You are not looking for "comparative method" (this one belongs to historical linguistics) but for corpus linguistics. The mathematical writings of your more or less experienced students and of ...
Sir Cornflakes's user avatar
2 votes

How do Sumerian cuneiform and Egyptian hieroglyphs differ?

I don't think much is known about the early stages of Egyptian writing. We get either a few objects with Hieroglyphic labels in the first few centuries or full blown passages in the pyramid texts a ...
Vegawatcher's user avatar
2 votes

Could the at symbol '@' be considered a vocative marker?

Maybe, maybe not, you'll have to do the research on usage. You could consider the exclamation mark to be a vocative marker, in an extended sense of "vocative" (usually a marking of nouns). ...
user6726's user avatar
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2 votes
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Is there a list of endangered writing systems?

Something approximating such a list is this map. It includes traditional writing as well as modern inventions that don't have a long historical tradition. The Klingon alphabet (and various conlang ...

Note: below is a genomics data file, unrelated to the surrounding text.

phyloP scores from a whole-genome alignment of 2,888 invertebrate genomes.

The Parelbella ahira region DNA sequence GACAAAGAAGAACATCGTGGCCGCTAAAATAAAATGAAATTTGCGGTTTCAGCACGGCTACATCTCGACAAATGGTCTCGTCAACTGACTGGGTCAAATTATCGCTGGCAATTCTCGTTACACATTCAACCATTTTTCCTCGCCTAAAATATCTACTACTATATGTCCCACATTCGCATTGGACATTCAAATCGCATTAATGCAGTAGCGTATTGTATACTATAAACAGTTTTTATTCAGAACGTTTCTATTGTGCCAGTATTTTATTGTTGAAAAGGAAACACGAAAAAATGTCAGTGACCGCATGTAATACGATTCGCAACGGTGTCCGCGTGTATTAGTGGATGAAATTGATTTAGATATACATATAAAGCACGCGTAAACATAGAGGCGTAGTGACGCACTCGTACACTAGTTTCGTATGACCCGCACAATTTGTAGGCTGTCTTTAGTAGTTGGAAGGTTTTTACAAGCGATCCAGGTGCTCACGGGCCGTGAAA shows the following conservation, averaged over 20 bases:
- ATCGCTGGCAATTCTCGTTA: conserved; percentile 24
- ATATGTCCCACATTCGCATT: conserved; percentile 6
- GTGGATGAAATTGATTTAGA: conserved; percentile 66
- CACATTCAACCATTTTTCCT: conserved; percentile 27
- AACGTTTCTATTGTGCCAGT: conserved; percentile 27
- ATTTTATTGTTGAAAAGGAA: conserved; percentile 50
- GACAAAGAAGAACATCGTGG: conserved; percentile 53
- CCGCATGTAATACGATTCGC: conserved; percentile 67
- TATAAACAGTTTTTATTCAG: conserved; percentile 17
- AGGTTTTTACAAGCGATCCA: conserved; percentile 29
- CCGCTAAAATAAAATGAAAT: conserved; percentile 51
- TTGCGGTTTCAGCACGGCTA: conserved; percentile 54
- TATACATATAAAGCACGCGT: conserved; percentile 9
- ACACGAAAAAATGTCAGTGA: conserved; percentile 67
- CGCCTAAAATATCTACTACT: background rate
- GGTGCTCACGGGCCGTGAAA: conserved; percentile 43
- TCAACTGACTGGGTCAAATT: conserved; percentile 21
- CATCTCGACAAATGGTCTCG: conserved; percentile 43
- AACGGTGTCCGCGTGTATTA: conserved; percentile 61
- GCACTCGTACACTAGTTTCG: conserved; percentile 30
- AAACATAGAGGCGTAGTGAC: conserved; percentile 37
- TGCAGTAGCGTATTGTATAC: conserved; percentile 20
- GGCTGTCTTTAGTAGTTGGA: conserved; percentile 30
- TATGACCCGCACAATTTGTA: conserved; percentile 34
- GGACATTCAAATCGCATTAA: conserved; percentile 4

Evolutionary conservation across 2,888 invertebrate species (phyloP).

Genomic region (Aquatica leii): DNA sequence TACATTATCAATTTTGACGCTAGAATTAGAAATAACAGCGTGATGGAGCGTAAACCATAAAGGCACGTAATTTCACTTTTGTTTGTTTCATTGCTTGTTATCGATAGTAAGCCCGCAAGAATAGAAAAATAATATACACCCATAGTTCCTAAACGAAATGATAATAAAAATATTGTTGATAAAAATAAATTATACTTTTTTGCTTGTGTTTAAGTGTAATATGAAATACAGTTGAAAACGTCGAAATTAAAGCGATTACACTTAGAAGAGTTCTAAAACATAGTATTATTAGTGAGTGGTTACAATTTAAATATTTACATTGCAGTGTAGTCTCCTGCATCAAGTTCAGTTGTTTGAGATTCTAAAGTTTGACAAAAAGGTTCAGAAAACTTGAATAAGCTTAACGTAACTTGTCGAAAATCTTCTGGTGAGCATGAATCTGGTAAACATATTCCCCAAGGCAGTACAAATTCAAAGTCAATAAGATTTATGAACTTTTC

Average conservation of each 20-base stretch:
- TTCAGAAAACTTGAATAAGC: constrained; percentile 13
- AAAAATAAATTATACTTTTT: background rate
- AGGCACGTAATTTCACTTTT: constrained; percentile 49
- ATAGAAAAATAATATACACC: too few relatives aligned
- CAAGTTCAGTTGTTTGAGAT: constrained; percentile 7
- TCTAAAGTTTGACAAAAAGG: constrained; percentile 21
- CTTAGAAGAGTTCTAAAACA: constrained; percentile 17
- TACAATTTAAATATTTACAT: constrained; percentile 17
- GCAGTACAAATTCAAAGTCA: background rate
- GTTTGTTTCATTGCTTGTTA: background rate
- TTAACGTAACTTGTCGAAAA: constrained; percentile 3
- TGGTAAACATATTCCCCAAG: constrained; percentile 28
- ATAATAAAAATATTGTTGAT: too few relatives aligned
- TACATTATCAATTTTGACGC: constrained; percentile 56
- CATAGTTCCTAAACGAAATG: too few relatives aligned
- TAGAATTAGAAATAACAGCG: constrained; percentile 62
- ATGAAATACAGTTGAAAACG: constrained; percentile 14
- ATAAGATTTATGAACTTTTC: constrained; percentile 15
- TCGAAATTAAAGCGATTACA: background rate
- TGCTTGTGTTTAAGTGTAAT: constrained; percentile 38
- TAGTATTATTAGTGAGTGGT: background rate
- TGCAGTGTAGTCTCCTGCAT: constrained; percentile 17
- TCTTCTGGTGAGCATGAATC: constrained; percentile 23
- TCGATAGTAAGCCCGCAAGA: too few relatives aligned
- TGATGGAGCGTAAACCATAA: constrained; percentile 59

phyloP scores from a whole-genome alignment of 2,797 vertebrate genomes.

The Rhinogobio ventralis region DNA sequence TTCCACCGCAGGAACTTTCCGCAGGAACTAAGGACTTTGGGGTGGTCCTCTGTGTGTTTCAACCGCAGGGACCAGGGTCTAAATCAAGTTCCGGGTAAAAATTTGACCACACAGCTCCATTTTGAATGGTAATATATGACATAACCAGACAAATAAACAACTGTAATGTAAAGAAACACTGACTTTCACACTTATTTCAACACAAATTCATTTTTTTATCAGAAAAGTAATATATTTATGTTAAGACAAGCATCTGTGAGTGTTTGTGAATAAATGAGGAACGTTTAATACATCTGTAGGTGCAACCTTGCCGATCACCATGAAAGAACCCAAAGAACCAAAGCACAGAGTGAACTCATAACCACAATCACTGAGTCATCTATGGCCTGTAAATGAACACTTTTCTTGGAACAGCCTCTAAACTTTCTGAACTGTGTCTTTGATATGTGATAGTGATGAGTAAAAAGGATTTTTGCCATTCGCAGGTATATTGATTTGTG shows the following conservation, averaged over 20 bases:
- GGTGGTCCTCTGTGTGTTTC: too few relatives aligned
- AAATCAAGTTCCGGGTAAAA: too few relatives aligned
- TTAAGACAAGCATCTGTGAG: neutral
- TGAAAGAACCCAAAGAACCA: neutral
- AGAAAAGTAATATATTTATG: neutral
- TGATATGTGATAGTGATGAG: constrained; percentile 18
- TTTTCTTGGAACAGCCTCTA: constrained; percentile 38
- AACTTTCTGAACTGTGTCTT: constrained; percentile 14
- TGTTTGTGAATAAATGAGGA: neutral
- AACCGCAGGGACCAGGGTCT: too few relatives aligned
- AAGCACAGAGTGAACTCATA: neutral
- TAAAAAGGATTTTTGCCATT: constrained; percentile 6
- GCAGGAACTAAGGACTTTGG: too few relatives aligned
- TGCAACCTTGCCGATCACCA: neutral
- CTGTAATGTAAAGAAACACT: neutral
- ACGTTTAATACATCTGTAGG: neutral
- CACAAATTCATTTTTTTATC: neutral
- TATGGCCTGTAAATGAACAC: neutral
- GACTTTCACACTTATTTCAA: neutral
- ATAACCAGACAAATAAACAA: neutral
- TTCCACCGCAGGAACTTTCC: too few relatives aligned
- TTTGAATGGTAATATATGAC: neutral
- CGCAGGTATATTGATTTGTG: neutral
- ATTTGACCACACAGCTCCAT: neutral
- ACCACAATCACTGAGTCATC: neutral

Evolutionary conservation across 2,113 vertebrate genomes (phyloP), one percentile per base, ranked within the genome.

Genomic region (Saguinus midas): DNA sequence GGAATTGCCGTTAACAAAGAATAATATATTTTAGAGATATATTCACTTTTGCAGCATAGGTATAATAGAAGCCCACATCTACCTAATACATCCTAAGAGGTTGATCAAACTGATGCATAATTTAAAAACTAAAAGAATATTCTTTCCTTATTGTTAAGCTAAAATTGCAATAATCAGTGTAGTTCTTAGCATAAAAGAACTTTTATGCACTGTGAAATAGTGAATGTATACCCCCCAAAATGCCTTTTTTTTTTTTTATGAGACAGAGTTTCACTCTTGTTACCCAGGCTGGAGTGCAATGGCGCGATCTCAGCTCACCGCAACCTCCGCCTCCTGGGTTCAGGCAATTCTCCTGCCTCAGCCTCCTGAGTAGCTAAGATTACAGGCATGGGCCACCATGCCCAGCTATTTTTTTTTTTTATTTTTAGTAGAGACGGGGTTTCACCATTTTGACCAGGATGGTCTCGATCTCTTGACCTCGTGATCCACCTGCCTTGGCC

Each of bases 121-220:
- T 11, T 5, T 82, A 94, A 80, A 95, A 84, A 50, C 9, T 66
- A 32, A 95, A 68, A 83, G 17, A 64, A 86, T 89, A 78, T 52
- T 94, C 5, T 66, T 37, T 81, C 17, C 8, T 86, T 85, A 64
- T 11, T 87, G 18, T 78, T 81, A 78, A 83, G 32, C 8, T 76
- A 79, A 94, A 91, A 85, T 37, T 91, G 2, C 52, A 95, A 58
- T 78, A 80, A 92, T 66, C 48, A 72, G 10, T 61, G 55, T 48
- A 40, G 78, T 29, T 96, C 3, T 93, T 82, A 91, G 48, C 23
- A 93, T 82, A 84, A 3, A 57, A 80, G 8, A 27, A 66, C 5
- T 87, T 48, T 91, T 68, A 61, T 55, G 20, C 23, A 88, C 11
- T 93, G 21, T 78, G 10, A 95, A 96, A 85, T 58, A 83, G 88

user6726's user avatar
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2 votes

Why does text in Cyrillic or Japanese contain Latin characters for technical/scientific terms?

The things you give as examples are substantially different. I do not know about Bulgarian, but in Russian the measurement units would be denoted in Cyrillic. On the other hand, the dimensions and ...
Anixx's user avatar
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1 vote

What's the name of the principle that derives the sound of a symbol from the name of the thing that that the symbol depicts?

That's called acrophony or acrophonic principle.
Yellow Sky's user avatar
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1 vote

Zellig Harris and the alphabet

1933 Acrophony and vowellessness in the creation of the alphabet. J. Am. Orient. Soc. 53:387. This is the sum total of the notice in the JAOS. He does not seem to have published it as an article: ...
fdb's user avatar